Ariadne Sat 21-Sep-13 08:50:47

I have a "making" box, full of stuff for creative play, and I put all the small cardboard bits onto it (tubes from loo rolls etc) the two middle DGC (girls) love it when they come to stay, and always ask if I have any empty wine boxes. Well, probably.

The youngest two (small boys) like big boxes. And the 15 and 17 year old are happy to supervise. Great.

janeainsworth Sat 21-Sep-13 09:01:59

A sheet over the kitchen table reaching down to the floor makes a fantastic den.

One of the things I remember about my Grandma is the games we played together.
She had a big old house in Old Trafford and in the summer we would go to Blackpool on the bus with a flask of beef tea.
In the winter we would play at 'Going to Pretend Blackpool'.
This involved sitting on the draughty stairs for ages (the bus),observing many things through the pretend window, eventually we would get off, go into the sitting room, and sit on the carpet and have our (real) beef tea.
Then I would go paddling in the pretend sea on the lino.

Apparently my 3-year-old DGD who is American, makes her American Grammy play for hours at going in the pretend aeroplane to see Grandma and Grandad in England!

whenim64 Sat 21-Sep-13 09:20:32

My grandsons make a den on the stairs. My old cottage has a door at the bottom of the stairs, so they like to hide out there, where I can hear them giggling. I give them a throw to hang from the bannister and they raid the sofa for cushions, then entice the dog to join them. Keeps them amused for ages.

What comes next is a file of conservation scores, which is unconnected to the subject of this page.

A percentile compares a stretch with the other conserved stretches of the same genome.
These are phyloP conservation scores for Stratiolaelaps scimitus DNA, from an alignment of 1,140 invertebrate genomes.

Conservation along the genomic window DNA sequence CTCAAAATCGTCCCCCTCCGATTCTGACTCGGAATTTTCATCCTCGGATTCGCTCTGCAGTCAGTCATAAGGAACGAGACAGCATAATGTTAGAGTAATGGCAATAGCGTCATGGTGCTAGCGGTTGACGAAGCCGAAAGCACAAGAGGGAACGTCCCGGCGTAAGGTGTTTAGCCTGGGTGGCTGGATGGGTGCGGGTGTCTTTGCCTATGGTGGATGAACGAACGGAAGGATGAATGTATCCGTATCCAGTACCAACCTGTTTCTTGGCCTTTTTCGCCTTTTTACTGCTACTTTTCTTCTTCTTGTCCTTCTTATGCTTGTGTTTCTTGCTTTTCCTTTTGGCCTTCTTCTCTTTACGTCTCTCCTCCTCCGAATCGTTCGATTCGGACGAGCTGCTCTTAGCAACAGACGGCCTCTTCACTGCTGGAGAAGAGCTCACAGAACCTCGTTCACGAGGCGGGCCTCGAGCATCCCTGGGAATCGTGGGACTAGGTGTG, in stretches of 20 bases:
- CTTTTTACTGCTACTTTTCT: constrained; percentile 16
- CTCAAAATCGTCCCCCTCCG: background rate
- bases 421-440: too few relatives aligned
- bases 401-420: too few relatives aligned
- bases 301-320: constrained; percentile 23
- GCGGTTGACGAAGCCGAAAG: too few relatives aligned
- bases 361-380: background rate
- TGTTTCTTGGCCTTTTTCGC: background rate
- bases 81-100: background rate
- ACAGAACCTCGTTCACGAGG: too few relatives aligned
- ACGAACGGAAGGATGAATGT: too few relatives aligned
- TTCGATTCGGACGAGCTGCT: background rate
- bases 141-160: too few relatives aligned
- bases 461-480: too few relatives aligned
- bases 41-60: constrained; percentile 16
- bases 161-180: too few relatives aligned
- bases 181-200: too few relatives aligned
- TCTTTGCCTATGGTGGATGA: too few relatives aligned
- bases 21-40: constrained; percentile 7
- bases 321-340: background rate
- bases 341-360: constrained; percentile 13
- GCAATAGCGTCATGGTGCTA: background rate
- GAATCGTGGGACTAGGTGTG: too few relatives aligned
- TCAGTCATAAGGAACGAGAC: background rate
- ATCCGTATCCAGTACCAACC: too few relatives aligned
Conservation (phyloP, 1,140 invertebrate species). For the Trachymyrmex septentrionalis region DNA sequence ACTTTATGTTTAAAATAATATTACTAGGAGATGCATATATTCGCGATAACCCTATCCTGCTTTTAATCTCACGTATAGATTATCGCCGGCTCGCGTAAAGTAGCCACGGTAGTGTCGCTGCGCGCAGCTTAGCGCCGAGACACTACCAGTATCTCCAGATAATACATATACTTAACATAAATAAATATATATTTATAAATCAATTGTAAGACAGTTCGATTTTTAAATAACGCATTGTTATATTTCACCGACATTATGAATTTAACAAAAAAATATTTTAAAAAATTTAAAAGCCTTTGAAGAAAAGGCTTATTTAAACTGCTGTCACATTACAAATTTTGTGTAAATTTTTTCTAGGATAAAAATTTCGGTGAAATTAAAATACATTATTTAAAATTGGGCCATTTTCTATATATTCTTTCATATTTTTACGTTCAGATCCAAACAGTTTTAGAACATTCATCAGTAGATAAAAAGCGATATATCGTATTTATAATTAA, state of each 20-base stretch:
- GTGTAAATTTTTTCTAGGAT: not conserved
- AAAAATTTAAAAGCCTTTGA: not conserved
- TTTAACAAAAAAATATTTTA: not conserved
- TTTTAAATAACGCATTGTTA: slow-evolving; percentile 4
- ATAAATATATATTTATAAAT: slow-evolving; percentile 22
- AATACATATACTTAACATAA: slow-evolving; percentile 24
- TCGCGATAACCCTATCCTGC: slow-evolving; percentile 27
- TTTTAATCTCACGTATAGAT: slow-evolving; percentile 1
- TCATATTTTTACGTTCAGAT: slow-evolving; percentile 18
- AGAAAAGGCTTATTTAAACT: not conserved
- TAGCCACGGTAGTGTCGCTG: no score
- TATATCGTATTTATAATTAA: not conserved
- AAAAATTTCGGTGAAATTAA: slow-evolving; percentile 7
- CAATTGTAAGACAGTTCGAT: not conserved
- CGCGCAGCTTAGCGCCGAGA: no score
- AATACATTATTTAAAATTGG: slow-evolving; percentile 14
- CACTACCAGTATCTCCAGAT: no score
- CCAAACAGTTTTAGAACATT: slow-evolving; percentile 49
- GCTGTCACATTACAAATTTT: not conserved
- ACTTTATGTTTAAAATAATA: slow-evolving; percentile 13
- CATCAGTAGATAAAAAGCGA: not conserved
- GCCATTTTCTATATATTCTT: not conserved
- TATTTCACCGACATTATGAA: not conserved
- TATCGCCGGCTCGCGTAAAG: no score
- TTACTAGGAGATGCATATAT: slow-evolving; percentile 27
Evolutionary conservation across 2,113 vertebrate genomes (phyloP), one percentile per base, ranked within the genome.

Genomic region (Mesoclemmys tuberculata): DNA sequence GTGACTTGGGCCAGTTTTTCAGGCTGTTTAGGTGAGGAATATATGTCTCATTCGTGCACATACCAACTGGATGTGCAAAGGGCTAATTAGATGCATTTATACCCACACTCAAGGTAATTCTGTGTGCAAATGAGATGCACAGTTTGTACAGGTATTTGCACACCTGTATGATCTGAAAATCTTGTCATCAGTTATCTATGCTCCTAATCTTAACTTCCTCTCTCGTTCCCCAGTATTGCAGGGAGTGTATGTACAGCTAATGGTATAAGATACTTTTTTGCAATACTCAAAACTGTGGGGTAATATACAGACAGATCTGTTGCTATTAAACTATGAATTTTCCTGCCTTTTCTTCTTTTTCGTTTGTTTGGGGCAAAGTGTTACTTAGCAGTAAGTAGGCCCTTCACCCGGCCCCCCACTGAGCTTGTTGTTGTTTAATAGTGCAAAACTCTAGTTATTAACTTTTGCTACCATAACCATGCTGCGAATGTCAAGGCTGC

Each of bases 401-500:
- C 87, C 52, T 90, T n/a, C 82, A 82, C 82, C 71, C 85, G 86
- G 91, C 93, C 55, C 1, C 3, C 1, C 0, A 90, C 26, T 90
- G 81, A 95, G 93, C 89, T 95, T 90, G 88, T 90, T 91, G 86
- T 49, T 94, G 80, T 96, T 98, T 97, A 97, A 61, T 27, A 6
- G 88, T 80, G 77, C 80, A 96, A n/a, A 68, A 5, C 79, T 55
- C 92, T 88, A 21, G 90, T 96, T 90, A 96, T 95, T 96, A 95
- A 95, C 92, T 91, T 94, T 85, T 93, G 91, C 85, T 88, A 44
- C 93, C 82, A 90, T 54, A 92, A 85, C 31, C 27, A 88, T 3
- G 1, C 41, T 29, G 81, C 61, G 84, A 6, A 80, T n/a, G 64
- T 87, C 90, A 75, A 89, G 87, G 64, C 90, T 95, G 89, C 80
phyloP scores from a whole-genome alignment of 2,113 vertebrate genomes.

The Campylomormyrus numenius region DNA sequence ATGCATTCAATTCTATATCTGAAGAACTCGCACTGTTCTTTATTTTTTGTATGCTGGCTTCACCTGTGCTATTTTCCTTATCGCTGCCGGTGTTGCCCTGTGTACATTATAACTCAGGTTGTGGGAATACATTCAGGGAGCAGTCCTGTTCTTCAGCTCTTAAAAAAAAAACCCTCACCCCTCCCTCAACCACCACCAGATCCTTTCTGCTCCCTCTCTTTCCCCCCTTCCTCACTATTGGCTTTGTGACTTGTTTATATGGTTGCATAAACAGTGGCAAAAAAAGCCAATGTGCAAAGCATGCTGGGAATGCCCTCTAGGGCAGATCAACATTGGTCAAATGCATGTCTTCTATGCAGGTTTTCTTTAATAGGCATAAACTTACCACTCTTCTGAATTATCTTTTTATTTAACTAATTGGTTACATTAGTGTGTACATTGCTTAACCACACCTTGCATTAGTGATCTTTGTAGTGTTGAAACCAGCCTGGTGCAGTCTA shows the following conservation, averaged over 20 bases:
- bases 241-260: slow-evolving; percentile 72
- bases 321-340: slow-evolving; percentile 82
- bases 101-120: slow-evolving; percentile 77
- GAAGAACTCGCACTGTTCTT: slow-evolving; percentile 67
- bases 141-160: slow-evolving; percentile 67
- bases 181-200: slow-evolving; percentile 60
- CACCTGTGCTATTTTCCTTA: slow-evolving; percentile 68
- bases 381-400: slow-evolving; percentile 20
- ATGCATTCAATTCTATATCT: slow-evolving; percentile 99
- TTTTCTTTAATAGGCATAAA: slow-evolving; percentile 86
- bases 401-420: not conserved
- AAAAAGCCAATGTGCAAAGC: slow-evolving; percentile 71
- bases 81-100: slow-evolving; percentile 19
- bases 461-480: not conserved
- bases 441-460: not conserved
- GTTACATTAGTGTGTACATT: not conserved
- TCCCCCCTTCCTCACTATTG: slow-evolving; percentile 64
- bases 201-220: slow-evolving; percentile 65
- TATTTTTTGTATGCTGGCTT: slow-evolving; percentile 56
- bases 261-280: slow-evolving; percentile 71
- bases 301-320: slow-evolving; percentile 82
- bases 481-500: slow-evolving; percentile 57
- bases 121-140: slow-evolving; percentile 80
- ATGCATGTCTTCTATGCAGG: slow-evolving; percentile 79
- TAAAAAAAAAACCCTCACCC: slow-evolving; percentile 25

shysal Sat 21-Sep-13 09:54:11

Mine loved making dens too. I used to keep remnants of colourful or shiny fabric and accessories for them to wrap into costumes for the imaginary adventures. Hours of fun were had by all. Sadly now that they are older the electronic devices have taken over, although they occasionally revert to earlier childhood when sliding down my steep garden on a 10 metre length of slippery reject parachute fabric. As long as their friends can't see them being un-cool. It has even been known for me to join them, although not good for the knees when slamming into the memory foam at the bottom.

AlieOxon Sat 21-Sep-13 10:37:42

Mine slid down the stairs on one of those blow-up armchairs! - and never managed to kill themselves on the storage heater at the bottom.......